By ALEX C. DELOS SANTOS
The murder of Javier on Feb. 11, 1986 while overseeing the results of the snap election between then incumbent Ferdinand Marcos and Corazon Aquino, widow of the assassinated Benigno Aquino Jr., helped spark a bloodless revolution that brought democracy back to Filipinos.
Every year since 1987, Feb. 11 was a holiday in Panay. Javier’s heroism is acknowledged in other parts of the country as well. In Benquet, the Benquet Exploration, Inc. High School was renamed Gov. Evelio Javier Memorial High School “in honor of a patriot who gave his life to usher in the new administration.” In Manila, then Mayor Lito Atienza installed at the Baywalk a statue of Evelio Javier contemplating the sunset of Manila Bay.
This year’s celebration of the 25th anniversary of Evelio Javier’s martyrdom was a grand one. Weeks before Feb. 11, yellow and blue banners sprouted all around the EBJ Freedom Park, which was named after Evelio Javier. The park’s centrepiece is a bronze statue of the hero flashing his signature victory sign. The monument was done by National Artist Napoleon Abueva.
The floral offering at the statue and the many commemorative activities that followed was led no less by Evelio’s brother Exequiel, who is now governor of Antique, and his nephew Paolo Everardo, who is the congressman, and the other members of the Javier family.
In the afternoon was a concert by the Kabayao Quintet, led by world-class violinist Gil Lopez Kabayao. The celebration was capped with a candle-lighting ceremony at the very spot where Javier was first shot.
Evelio Javier is a hero not only because he was assassinated while protecting Cory Aquino’s votes but more importantly because he taught the ordinary people to dream beyond their reach. He was a symbol for people empowerment. The victory sign that became his trademark was for the farmers, peasants, fishermen, vendors, and the youth–those found without a voice during the years of dictatorship, for which Javier stood when he was governor of Antique from 1971 to 1980.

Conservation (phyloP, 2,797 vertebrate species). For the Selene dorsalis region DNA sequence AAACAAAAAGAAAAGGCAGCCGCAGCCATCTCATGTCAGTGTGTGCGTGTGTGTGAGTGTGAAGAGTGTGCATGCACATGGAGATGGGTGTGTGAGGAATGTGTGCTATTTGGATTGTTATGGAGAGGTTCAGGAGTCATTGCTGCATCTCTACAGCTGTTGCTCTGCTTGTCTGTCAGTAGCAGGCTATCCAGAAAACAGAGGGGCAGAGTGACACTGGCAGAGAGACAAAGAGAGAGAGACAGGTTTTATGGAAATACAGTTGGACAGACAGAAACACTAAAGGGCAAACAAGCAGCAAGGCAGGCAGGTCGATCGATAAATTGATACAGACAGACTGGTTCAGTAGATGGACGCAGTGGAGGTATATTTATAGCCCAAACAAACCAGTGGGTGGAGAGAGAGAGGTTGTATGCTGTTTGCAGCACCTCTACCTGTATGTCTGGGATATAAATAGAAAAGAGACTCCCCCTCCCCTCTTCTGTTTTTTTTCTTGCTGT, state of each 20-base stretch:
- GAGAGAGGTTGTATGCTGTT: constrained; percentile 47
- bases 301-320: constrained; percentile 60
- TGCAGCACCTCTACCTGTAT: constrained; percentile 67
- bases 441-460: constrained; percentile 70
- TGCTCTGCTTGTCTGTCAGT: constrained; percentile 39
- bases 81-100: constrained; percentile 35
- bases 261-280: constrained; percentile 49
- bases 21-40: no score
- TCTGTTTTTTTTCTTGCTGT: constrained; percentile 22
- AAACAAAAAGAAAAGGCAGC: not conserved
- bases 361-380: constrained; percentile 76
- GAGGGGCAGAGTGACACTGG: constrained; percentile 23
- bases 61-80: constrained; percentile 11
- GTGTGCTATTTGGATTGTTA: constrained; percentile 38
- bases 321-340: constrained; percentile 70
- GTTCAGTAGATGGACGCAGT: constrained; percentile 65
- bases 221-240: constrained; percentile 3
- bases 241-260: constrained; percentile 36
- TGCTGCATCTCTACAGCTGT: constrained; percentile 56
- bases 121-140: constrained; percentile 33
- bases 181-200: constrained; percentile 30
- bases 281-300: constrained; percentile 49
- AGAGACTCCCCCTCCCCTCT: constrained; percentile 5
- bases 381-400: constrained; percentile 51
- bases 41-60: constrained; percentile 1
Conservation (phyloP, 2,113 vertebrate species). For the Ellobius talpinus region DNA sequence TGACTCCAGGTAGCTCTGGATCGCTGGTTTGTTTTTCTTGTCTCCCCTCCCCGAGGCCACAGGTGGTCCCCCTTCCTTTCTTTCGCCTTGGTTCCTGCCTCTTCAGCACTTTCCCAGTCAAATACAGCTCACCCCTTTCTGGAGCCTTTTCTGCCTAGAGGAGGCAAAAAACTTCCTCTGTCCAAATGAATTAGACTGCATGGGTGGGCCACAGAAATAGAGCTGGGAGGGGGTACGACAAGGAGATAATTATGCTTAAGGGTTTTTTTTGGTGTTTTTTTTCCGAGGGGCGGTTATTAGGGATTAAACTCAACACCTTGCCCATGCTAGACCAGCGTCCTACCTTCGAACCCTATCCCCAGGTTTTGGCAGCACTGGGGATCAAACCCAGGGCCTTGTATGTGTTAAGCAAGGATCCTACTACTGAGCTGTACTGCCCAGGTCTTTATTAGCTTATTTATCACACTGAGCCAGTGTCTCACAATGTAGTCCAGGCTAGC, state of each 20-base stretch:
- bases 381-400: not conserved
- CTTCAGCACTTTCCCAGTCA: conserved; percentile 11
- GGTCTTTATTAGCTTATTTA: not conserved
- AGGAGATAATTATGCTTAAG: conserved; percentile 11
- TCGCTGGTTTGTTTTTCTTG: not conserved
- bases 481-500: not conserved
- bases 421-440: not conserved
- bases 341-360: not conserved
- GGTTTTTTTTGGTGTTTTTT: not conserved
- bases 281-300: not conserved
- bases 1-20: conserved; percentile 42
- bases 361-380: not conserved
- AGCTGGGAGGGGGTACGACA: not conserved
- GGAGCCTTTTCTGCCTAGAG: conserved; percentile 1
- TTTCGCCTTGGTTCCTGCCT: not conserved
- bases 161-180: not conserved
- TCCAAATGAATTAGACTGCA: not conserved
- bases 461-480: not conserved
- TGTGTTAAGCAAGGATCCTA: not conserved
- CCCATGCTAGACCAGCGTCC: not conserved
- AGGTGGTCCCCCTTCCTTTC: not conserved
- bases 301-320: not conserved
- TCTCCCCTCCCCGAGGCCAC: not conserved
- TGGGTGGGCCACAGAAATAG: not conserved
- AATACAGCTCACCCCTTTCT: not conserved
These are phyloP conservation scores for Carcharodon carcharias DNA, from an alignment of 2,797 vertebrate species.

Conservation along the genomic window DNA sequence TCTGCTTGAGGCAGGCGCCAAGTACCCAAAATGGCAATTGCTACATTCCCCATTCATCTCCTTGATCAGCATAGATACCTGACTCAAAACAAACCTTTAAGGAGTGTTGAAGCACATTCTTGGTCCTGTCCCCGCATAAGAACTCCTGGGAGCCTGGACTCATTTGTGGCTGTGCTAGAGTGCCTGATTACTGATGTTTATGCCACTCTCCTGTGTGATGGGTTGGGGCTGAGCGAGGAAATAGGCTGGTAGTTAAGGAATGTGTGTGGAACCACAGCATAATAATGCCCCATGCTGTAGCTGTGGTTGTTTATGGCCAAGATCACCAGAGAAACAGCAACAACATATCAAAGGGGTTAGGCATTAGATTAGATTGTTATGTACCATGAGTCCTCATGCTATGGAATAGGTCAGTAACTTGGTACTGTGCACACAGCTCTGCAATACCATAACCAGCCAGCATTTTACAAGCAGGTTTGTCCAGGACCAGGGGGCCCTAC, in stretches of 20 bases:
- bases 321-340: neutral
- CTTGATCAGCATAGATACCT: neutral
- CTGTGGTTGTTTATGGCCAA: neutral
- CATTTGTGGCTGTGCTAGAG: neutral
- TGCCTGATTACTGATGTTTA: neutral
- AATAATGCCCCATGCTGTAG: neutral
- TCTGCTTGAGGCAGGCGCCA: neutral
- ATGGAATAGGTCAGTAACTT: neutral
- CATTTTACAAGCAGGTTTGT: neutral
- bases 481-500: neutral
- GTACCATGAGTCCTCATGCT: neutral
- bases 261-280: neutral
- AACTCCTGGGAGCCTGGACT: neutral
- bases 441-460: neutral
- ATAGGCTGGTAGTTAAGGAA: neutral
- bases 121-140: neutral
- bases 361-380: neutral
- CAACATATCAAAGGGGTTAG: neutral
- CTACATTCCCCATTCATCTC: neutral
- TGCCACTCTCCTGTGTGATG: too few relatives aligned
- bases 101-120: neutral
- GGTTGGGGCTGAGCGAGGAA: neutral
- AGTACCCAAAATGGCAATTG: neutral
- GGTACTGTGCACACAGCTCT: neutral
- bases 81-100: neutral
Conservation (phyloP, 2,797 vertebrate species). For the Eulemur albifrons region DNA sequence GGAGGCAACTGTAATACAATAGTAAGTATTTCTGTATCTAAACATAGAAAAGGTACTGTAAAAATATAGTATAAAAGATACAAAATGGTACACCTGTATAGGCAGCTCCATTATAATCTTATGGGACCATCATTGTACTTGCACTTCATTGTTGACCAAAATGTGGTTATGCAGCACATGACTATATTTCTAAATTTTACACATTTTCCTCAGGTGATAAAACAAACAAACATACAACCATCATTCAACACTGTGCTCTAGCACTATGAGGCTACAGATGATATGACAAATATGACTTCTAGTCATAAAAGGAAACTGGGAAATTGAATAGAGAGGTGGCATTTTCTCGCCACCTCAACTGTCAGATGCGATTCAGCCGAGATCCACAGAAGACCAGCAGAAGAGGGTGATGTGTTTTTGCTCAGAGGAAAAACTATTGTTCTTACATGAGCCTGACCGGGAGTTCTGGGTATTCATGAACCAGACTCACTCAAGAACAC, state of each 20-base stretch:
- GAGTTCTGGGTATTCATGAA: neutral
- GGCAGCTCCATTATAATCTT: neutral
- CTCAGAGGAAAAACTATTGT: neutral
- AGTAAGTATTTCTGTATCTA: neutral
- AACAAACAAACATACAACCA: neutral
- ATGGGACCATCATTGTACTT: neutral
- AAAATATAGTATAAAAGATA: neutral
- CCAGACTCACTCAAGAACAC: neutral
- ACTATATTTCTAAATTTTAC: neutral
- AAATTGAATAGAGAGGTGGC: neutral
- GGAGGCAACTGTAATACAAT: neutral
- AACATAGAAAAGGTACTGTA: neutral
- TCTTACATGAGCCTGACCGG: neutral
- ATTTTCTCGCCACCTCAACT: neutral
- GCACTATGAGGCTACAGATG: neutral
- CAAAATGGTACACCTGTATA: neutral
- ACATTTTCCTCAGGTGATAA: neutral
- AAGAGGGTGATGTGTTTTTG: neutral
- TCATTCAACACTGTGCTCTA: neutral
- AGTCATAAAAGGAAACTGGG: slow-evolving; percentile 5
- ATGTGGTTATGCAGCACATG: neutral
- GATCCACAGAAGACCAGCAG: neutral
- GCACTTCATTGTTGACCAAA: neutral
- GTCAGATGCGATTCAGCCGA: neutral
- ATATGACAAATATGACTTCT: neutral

Born in the farmlands of Lanag, Hamtic on Oct. 31, 1942, Javier grew up seeing the value of education. He graduated valedictorian of San Jose Elementary School and pursued high school and law studies at the Ateneo de Manila University.
Running as governor under the Liberal Party ticket , he themed his campaign as a battle cry against poverty brought about by the lack of education of the youth. Because of ignorance, the poor lose their ability to dream of a better future. “What difference is there between the life of a poor, ignorant youth and the carabao he tends to pasture.”
Javier’s quixotic approach earned him the votes. At 29, he became the youngest governor in the Philippines, and in his inaugural speech on Jan. 2, 1972 at the San Jose Public Plaza, he declared that the victory is not his, but of the youth and their parents who cared for the future of their children.
Writing about how he became governor in his application to the John F. Kennedy School of Government at Harvard, he revealed that when he entered politics, no one took him seriously. “Nobody thought I could win, not even my wife. Only my father told me he believed I would win. But even so, I thought he was only trying to be nice.”
“But I spoke to the children, even the grade school kids. I shook hands with them. They volunteered to campaign for me. They swarmed all over the province. My campaign turned out to be a children’s crusade. Against all odds, without money, without political machinery, without goods, the children and I won by an overwhelming majority, “he said attaining the “Impossible Dream”, which was his battle song.
As governor of Antique, Evelio Javier encouraged citizen participation in reforestation, in building more small irrigation systems and a sports complex. He made Antiqueños proud of their heritage through the Binirayan Festival.
In these times when reports of corruption shake the people’s trust in government, Evelio Javier can serve as example to leaders and public servants.